THE jury is still out on the government’s announcement of an exemption for Malaysian manufacturers of essential products from the Movement Control Order (MCO).
The move to allow such manufacturers to resume their operations with 50 per cent of their production workforce can be viewed as one which can reduce, but not stop, the current “bleeding.”
For Penang, whose economic backbone is sustained by the manufacturing sector, the announcement has not sunk in completely.
There is currently confusion on the ground between enforcement, management and workers. Time is needed before everything and everyone settles down.
“For Penang, most of our industries are in the essential categories such as food, medical devices and electrical and electronics,” Invest-in-Penang Berhad director and special investment advisor to the Penang Chief Minister, Datuk Seri Lee Kah Choon said.
“As a result (of this announcement), they can now work at a minimal level and this is the best outcome in this difficult situation,” he added.
At press time, only a handful of Penang factories have resumed operations, albeit on a reduced manpower scale.
While some have managed to get almost half of their production staff back on the floor, others are opting to stay closed until the situation becomes stable.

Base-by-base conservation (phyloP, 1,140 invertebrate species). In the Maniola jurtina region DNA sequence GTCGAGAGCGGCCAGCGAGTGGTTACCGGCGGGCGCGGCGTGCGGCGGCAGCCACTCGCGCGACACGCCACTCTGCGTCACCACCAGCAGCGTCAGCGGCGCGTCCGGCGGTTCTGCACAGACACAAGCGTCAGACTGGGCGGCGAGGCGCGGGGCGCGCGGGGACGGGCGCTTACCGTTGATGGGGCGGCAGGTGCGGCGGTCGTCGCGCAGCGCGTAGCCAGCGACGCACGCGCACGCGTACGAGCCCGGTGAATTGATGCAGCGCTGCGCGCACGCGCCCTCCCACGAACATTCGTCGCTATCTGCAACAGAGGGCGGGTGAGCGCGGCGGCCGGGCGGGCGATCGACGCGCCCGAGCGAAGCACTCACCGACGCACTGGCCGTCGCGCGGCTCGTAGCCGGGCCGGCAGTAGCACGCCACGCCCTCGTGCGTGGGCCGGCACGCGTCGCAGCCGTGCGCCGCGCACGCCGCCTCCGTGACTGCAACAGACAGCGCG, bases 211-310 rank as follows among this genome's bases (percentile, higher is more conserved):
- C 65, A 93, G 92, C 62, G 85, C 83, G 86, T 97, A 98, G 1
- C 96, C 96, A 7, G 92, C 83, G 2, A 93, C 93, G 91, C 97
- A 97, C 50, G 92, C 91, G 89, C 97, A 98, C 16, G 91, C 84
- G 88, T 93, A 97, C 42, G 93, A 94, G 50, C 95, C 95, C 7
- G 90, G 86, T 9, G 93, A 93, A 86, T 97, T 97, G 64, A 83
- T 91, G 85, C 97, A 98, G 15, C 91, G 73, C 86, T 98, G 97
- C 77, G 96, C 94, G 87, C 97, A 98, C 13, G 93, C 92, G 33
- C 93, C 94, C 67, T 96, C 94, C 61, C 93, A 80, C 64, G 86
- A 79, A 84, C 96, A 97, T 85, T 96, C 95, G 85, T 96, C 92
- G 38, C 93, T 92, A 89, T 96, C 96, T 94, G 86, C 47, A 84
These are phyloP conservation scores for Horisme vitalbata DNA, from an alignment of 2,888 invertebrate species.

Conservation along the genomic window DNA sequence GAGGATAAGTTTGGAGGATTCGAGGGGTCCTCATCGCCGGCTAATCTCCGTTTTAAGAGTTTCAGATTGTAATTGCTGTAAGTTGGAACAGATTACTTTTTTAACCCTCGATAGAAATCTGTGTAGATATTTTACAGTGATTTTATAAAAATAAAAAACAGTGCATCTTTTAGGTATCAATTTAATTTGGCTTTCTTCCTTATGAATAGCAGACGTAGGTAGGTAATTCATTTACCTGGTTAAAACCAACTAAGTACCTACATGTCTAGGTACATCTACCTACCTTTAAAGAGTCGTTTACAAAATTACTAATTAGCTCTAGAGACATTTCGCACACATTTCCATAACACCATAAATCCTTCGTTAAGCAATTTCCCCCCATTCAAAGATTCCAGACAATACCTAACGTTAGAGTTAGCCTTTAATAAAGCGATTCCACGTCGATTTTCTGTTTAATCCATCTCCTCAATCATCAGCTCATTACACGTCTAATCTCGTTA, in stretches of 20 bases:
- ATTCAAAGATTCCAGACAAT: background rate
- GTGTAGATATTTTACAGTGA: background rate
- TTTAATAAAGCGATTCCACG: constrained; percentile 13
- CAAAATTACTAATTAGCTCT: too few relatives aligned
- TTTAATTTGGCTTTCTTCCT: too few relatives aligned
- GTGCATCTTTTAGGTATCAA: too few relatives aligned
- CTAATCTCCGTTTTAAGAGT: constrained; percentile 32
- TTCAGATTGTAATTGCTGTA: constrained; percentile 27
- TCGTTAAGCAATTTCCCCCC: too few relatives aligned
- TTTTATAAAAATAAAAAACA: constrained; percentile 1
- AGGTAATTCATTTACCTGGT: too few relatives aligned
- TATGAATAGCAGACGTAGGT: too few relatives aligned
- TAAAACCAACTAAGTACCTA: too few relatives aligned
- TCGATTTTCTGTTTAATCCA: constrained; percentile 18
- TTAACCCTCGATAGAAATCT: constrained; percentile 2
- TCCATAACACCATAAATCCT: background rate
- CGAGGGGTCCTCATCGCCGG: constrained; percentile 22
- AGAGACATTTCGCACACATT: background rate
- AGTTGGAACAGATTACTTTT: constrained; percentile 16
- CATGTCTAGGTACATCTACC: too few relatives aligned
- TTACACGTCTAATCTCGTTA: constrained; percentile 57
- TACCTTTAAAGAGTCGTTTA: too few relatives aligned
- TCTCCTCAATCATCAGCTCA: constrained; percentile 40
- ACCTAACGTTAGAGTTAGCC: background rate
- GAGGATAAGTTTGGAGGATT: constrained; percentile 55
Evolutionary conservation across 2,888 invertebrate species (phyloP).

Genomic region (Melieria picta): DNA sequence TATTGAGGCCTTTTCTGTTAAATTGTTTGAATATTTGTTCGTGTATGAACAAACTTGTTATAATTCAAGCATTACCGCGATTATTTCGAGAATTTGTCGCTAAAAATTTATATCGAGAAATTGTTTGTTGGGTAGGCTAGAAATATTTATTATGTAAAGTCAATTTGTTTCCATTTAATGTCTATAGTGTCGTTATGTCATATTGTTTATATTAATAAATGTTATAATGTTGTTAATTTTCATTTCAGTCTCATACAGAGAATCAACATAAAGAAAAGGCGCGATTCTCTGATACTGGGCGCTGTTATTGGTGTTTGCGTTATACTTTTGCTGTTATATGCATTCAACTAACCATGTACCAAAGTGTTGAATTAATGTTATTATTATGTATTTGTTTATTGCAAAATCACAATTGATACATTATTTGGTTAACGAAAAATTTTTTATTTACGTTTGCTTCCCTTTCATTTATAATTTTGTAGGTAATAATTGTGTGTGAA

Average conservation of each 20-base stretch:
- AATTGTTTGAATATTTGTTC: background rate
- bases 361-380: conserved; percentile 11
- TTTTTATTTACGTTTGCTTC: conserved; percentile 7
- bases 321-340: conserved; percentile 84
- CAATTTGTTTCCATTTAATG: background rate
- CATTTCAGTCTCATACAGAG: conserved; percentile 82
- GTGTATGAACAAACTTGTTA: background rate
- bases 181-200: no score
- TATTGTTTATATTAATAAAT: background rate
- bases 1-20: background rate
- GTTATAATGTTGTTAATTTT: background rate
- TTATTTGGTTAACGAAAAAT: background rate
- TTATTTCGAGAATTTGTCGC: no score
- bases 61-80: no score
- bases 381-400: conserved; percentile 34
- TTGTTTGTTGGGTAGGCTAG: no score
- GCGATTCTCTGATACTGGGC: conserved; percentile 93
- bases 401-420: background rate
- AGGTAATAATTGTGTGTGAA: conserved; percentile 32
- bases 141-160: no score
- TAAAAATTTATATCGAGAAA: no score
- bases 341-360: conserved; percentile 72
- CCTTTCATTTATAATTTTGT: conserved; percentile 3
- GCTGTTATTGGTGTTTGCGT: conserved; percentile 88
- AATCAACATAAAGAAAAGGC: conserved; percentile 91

The ability of a manufacturer to resume operations with half its production workforce hinges on, among other things, how automated a company’s processes are.
If higher automation is employed, then the demand for workers can be managed. However, there is also the issue of a company’s market order book position.
If demand is slow, then it should be alright for a manufacturer to operate with half their usual headcount at this time. In the event that a company has a strong order book and is required to deliver on their orders, production output may be affected.
At this time when the government is intent on doing all it can to contain the Covid-19 spread, goodwill and understanding are likely to prevail among customers, considering the fact that the global supply chain has been disrupted.
The exemption being granted to our manufacturers now is likely to leave them in a less difficult position to engage fulfilment status when recovery demands return.
Of a more critical element is the need to keep the supply chain humming. This is because any collapse by even a single supplier is likely to shut down everything.
The move by the government now is a positive one to help keep the supply ecosystem well-oiled, although at lower levels and allows companies to “lubricate” their fiscal health.
Also to consider is that since manufacturers of essential products can now go back to business, albeit on a reduced scale, they are now on a firmer footing to secure or maintain commercial trade loans.
Malaysia’s financial market was introduced with a type of negotiable instrument known as a bankers’ acceptance (BA) in 1979.
The BA is a usance or usage bill of exchange drawn by a trader on his bank under an agreed line of credit.
This now means that manufacturers in Penang and elsewhere who resume their operations and trading, can have access to loans for their cash management.
This welcome relief, if anything, will help many to stay afloat for now as Malaysians join ranks in staying at home and praying for the world to be Covid-19 free soon.